Six dead in Afghanistan Koran burning protests
At least six people have been killed and dozens injured in Afghanistan after protests spread over the burning of copies of the Koran at a US airbase.
One person was killed in Kabul, one in the eastern city of Jalalabad and at least four in Parwan province.
US officials apologised on Tuesday after Korans were "inadvertently" put in an incinerator at Bagram airbase.
Officials at Bagram reportedly believed Taliban prisoners were using the books to pass messages to each other.
The charred remains of the volumes were found by local labourers.
Protesters in Kabul shouted, "Death to America!" and threw stones at Camp Phoenix, the main US base in the city.
Riot police used water cannon to disperse protesters, some of whom were blocking the road leading to Jalalabad, one of the main trade routes into the capital.
Witnesses said security guards were firing into the air. There were also reports of people chanting pro-Taliban slogans.
One protester in Kabul was killed and 10 wounded.
Four further deaths were confirmed in the Shinwari district of Parwan province, north of Kabul. There were also peaceful protests in the eastern province of Kunar.
In Jalalabad, protesters burned an effigy of US President Barack Obama, and BBC Afghan reporter Babrak Miakhel said oil tankers had been set on fire.
A doctor told the BBC one person had been killed and 10 injured.
One protester in Kabul, 18-year-old Ajmal, told Reuters: "When the Americans insult us to this degree, we will join the insurgents."
The US embassy in Kabul is on lockdown and all travel is suspended.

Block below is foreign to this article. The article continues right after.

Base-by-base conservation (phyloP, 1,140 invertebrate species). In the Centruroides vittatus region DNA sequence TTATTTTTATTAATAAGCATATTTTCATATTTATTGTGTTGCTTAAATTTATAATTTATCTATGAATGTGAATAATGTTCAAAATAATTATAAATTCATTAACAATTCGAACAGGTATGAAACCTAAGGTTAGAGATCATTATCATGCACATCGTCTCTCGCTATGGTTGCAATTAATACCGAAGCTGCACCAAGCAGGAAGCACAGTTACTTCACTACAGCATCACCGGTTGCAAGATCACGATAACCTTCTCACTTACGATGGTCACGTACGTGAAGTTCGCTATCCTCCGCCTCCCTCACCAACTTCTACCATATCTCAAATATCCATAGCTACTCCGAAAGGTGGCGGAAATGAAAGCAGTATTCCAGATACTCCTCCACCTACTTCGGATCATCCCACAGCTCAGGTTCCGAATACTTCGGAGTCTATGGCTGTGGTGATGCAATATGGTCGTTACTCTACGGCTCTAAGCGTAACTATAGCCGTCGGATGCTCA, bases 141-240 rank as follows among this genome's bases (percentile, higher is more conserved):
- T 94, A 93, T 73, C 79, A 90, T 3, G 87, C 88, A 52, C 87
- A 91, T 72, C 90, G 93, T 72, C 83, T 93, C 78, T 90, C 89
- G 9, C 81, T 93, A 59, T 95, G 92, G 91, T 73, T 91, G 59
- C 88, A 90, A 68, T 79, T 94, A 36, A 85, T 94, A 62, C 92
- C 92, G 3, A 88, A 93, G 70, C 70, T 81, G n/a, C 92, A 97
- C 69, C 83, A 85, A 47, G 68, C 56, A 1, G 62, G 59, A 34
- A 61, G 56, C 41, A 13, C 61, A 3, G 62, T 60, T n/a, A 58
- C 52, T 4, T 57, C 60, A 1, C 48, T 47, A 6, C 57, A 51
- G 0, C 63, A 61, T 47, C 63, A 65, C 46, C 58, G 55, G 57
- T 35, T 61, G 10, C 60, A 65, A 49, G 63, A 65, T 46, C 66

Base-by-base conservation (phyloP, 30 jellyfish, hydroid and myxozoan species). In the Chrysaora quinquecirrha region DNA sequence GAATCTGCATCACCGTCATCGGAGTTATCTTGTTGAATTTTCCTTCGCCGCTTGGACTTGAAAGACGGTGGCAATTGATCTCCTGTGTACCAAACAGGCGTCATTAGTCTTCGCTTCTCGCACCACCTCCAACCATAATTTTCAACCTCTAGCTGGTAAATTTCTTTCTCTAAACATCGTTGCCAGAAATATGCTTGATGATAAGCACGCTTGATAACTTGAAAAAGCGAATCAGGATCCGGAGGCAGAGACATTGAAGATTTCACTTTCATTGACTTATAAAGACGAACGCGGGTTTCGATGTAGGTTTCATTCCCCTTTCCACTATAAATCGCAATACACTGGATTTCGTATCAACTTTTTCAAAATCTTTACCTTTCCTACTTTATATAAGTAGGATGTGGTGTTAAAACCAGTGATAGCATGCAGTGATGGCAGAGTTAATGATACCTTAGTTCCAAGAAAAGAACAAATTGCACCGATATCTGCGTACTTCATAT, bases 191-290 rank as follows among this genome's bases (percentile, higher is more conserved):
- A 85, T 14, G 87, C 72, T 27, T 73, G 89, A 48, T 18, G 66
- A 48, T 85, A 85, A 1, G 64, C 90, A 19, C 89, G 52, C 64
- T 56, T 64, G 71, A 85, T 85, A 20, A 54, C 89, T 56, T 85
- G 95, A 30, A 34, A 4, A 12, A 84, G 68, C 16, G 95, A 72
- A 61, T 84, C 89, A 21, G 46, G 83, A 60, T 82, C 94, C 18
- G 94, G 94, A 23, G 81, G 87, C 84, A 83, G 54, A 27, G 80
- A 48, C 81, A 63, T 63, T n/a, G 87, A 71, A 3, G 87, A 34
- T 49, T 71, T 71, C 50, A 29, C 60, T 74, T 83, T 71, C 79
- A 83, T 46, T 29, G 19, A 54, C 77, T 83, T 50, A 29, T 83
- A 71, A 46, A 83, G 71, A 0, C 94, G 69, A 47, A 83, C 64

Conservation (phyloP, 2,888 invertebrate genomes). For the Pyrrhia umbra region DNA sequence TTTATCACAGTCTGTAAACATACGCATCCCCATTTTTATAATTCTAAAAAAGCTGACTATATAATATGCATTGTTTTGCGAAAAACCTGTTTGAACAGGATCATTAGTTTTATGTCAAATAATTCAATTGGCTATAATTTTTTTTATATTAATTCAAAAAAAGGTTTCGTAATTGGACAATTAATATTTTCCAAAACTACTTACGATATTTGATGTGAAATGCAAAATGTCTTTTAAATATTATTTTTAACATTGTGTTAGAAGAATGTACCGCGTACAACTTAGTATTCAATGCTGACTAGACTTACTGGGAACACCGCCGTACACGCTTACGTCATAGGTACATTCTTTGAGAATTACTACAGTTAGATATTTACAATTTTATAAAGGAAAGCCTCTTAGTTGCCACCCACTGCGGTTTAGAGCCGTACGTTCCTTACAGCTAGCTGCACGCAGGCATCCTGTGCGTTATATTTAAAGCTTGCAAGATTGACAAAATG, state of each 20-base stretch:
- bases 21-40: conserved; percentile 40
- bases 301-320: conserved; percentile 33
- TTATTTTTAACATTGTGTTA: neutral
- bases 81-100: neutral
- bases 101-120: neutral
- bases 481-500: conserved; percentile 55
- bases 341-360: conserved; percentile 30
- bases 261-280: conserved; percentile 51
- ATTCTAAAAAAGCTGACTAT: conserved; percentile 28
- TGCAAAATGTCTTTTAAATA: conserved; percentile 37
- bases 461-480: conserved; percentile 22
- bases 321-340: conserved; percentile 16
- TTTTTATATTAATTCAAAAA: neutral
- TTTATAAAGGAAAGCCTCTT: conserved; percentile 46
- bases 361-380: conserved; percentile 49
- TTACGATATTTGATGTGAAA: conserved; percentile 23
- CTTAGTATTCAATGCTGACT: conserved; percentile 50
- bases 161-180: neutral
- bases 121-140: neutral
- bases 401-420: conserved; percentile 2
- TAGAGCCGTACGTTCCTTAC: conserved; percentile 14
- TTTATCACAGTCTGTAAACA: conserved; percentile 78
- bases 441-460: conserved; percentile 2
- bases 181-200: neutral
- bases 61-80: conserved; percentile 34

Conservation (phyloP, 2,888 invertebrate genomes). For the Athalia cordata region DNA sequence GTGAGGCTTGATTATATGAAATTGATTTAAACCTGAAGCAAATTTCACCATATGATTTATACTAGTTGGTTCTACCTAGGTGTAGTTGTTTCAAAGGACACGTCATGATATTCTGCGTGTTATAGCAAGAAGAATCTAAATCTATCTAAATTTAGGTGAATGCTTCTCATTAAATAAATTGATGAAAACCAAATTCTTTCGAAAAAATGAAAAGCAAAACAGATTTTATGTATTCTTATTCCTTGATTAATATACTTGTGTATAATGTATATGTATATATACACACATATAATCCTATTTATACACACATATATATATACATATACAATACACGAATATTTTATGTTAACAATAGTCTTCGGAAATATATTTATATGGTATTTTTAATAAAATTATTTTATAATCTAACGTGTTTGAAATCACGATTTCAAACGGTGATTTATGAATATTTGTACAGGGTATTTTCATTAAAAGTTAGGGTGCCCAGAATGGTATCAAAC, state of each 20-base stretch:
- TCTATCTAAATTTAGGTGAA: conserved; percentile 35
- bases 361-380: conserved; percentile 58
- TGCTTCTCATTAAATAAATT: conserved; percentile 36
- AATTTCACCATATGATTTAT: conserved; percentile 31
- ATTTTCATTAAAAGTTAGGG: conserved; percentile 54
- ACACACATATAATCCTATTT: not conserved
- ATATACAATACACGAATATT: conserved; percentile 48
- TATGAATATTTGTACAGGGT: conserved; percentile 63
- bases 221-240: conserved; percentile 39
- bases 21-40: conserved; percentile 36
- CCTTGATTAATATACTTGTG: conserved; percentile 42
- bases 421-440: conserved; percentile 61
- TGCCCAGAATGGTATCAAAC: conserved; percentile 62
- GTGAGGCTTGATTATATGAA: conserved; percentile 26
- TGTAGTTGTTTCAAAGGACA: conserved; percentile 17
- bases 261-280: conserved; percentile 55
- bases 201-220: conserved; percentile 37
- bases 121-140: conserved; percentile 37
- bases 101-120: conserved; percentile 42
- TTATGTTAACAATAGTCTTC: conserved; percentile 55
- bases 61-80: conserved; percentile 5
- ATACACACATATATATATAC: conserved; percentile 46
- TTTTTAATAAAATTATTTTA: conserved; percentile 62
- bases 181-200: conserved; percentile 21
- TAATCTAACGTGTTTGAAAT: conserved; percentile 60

The Taliban called on Afghan police and soldiers to redeem themselves by turning their guns away from protesters and towards Nato-led troops.
The Afghan parliament held an emergency debate.
In a statement, MPs condemned what had happened, called for punishment of those responsible and asked the Afghan government to send its own delegation to Bagram to establish exactly what happened and why.
"Everyone is emotional," Kabul resident Mohammad Naseer Malikzai told the BBC. "I am hurting and disappointed.
"I created a Facebook group where I was disputing with a lot of people. The American apology is useless."
Another Kabul resident, Farhad Raza, said abusing Islam would prolong the war in Afghanistan.
"These kind of actions [abusing Islam] create a gap between Afghans and Nato forces, and make people hate Nato forces, which will make this war longer than it is now," he told the BBC.
US Defence Secretary Leon Panetta said he and the top commander of US and Nato forces in Afghanistan, Gen John Allen, had apologised to the Afghan people "and disapprove of such conduct in the strongest possible terms".
After previous incidents, many Afghans find it hard to understand how US forces could have allowed the Koran to have been burned, says the BBC's Andrew North, in Kabul.
Afghanistan is a very religious country, he adds, but also one where many people are illiterate and susceptible to attempts to whip up anger.
Muslims consider the Koran the literal word of God and treat each book with deep reverence.
The Nato-led Isaf force is now investigating the incident, a spokesman told the BBC.
"It was the local workers who discovered the nature of the material and therefore stopped worse things from happening," said Brig Gen Carsten Jacobson.
"But it was a mistake and that's what we're investigating at the moment: how did this come to be, what orders were given?
"But at the end of the day we have to stand to the fact a mistake was made and the commander apologised."
Last year, at least 24 people died in protests across Afghanistan after a hardline US pastor burned a Koran in Florida.
On Tuesday, one person was wounded and five detained after troops at Bagram, 60km (40 miles) north of Kabul, fired rubber bullets at protesters.
Bagram includes a prison for Afghans detained by Nato forces.